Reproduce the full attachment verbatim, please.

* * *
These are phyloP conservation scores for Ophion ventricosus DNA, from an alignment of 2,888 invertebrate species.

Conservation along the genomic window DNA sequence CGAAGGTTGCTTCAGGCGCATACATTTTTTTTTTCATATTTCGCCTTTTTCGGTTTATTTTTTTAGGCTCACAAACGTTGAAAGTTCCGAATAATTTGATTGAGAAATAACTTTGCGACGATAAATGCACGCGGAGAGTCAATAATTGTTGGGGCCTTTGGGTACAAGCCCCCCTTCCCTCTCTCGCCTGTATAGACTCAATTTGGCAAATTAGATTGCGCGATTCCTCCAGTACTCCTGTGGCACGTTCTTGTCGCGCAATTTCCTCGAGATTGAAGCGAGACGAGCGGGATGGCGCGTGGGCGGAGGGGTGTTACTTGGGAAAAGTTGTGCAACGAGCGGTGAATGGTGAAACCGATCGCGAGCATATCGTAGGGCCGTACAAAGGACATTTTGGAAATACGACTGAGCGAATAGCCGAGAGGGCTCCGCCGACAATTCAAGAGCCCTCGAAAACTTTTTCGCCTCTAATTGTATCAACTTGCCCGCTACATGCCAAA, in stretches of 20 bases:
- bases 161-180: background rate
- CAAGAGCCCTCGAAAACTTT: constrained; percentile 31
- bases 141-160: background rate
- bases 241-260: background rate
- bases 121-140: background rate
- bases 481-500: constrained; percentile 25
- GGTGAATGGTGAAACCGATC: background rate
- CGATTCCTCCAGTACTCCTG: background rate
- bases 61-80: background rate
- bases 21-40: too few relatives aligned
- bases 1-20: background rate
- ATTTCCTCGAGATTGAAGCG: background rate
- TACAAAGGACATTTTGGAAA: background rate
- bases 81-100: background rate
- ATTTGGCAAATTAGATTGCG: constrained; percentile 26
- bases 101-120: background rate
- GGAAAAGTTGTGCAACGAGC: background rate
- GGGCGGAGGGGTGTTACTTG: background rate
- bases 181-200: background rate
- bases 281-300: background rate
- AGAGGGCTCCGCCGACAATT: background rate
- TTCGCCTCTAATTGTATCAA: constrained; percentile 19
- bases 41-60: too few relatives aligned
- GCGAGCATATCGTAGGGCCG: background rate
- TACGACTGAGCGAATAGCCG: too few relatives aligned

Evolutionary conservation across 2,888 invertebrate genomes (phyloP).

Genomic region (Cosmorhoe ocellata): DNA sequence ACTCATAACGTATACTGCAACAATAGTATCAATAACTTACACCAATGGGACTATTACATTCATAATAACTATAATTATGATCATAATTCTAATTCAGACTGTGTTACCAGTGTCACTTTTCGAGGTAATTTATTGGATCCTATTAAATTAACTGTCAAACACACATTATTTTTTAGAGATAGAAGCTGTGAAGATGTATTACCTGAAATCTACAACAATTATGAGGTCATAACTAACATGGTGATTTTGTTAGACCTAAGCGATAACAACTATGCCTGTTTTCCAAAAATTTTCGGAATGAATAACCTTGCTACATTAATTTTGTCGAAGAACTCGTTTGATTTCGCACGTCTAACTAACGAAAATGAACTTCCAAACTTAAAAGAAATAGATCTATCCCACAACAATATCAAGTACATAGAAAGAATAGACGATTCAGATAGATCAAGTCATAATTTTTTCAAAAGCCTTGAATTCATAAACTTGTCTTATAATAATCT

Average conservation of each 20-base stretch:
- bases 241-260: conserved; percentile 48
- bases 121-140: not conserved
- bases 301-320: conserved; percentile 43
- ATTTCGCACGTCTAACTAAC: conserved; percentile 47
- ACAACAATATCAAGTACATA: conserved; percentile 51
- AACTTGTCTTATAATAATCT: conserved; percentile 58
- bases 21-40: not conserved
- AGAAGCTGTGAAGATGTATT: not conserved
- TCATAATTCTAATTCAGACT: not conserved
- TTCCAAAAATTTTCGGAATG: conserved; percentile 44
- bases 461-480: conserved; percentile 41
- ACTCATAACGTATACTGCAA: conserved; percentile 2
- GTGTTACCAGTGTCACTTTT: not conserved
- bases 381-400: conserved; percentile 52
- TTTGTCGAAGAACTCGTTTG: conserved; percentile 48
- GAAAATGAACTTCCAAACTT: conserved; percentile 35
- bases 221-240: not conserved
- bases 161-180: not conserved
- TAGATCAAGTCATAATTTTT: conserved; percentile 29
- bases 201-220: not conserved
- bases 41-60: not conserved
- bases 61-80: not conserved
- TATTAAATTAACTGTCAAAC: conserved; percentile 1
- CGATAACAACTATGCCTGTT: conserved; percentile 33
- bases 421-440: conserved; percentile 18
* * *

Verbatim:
These are phyloP conservation scores for Ophion ventricosus DNA, from an alignment of 2,888 invertebrate species.

Conservation along the genomic window DNA sequence CGAAGGTTGCTTCAGGCGCATACATTTTTTTTTTCATATTTCGCCTTTTTCGGTTTATTTTTTTAGGCTCACAAACGTTGAAAGTTCCGAATAATTTGATTGAGAAATAACTTTGCGACGATAAATGCACGCGGAGAGTCAATAATTGTTGGGGCCTTTGGGTACAAGCCCCCCTTCCCTCTCTCGCCTGTATAGACTCAATTTGGCAAATTAGATTGCGCGATTCCTCCAGTACTCCTGTGGCACGTTCTTGTCGCGCAATTTCCTCGAGATTGAAGCGAGACGAGCGGGATGGCGCGTGGGCGGAGGGGTGTTACTTGGGAAAAGTTGTGCAACGAGCGGTGAATGGTGAAACCGATCGCGAGCATATCGTAGGGCCGTACAAAGGACATTTTGGAAATACGACTGAGCGAATAGCCGAGAGGGCTCCGCCGACAATTCAAGAGCCCTCGAAAACTTTTTCGCCTCTAATTGTATCAACTTGCCCGCTACATGCCAAA, in stretches of 20 bases:
- bases 161-180: background rate
- CAAGAGCCCTCGAAAACTTT: constrained; percentile 31
- bases 141-160: background rate
- bases 241-260: background rate
- bases 121-140: background rate
- bases 481-500: constrained; percentile 25
- GGTGAATGGTGAAACCGATC: background rate
- CGATTCCTCCAGTACTCCTG: background rate
- bases 61-80: background rate
- bases 21-40: too few relatives aligned
- bases 1-20: background rate
- ATTTCCTCGAGATTGAAGCG: background rate
- TACAAAGGACATTTTGGAAA: background rate
- bases 81-100: background rate
- ATTTGGCAAATTAGATTGCG: constrained; percentile 26
- bases 101-120: background rate
- GGAAAAGTTGTGCAACGAGC: background rate
- GGGCGGAGGGGTGTTACTTG: background rate
- bases 181-200: background rate
- bases 281-300: background rate
- AGAGGGCTCCGCCGACAATT: background rate
- TTCGCCTCTAATTGTATCAA: constrained; percentile 19
- bases 41-60: too few relatives aligned
- GCGAGCATATCGTAGGGCCG: background rate
- TACGACTGAGCGAATAGCCG: too few relatives aligned

Evolutionary conservation across 2,888 invertebrate genomes (phyloP).

Genomic region (Cosmorhoe ocellata): DNA sequence ACTCATAACGTATACTGCAACAATAGTATCAATAACTTACACCAATGGGACTATTACATTCATAATAACTATAATTATGATCATAATTCTAATTCAGACTGTGTTACCAGTGTCACTTTTCGAGGTAATTTATTGGATCCTATTAAATTAACTGTCAAACACACATTATTTTTTAGAGATAGAAGCTGTGAAGATGTATTACCTGAAATCTACAACAATTATGAGGTCATAACTAACATGGTGATTTTGTTAGACCTAAGCGATAACAACTATGCCTGTTTTCCAAAAATTTTCGGAATGAATAACCTTGCTACATTAATTTTGTCGAAGAACTCGTTTGATTTCGCACGTCTAACTAACGAAAATGAACTTCCAAACTTAAAAGAAATAGATCTATCCCACAACAATATCAAGTACATAGAAAGAATAGACGATTCAGATAGATCAAGTCATAATTTTTTCAAAAGCCTTGAATTCATAAACTTGTCTTATAATAATCT

Average conservation of each 20-base stretch:
- bases 241-260: conserved; percentile 48
- bases 121-140: not conserved
- bases 301-320: conserved; percentile 43
- ATTTCGCACGTCTAACTAAC: conserved; percentile 47
- ACAACAATATCAAGTACATA: conserved; percentile 51
- AACTTGTCTTATAATAATCT: conserved; percentile 58
- bases 21-40: not conserved
- AGAAGCTGTGAAGATGTATT: not conserved
- TCATAATTCTAATTCAGACT: not conserved
- TTCCAAAAATTTTCGGAATG: conserved; percentile 44
- bases 461-480: conserved; percentile 41
- ACTCATAACGTATACTGCAA: conserved; percentile 2
- GTGTTACCAGTGTCACTTTT: not conserved
- bases 381-400: conserved; percentile 52
- TTTGTCGAAGAACTCGTTTG: conserved; percentile 48
- GAAAATGAACTTCCAAACTT: conserved; percentile 35
- bases 221-240: not conserved
- bases 161-180: not conserved
- TAGATCAAGTCATAATTTTT: conserved; percentile 29
- bases 201-220: not conserved
- bases 41-60: not conserved
- bases 61-80: not conserved
- TATTAAATTAACTGTCAAAC: conserved; percentile 1
- CGATAACAACTATGCCTGTT: conserved; percentile 33
- bases 421-440: conserved; percentile 18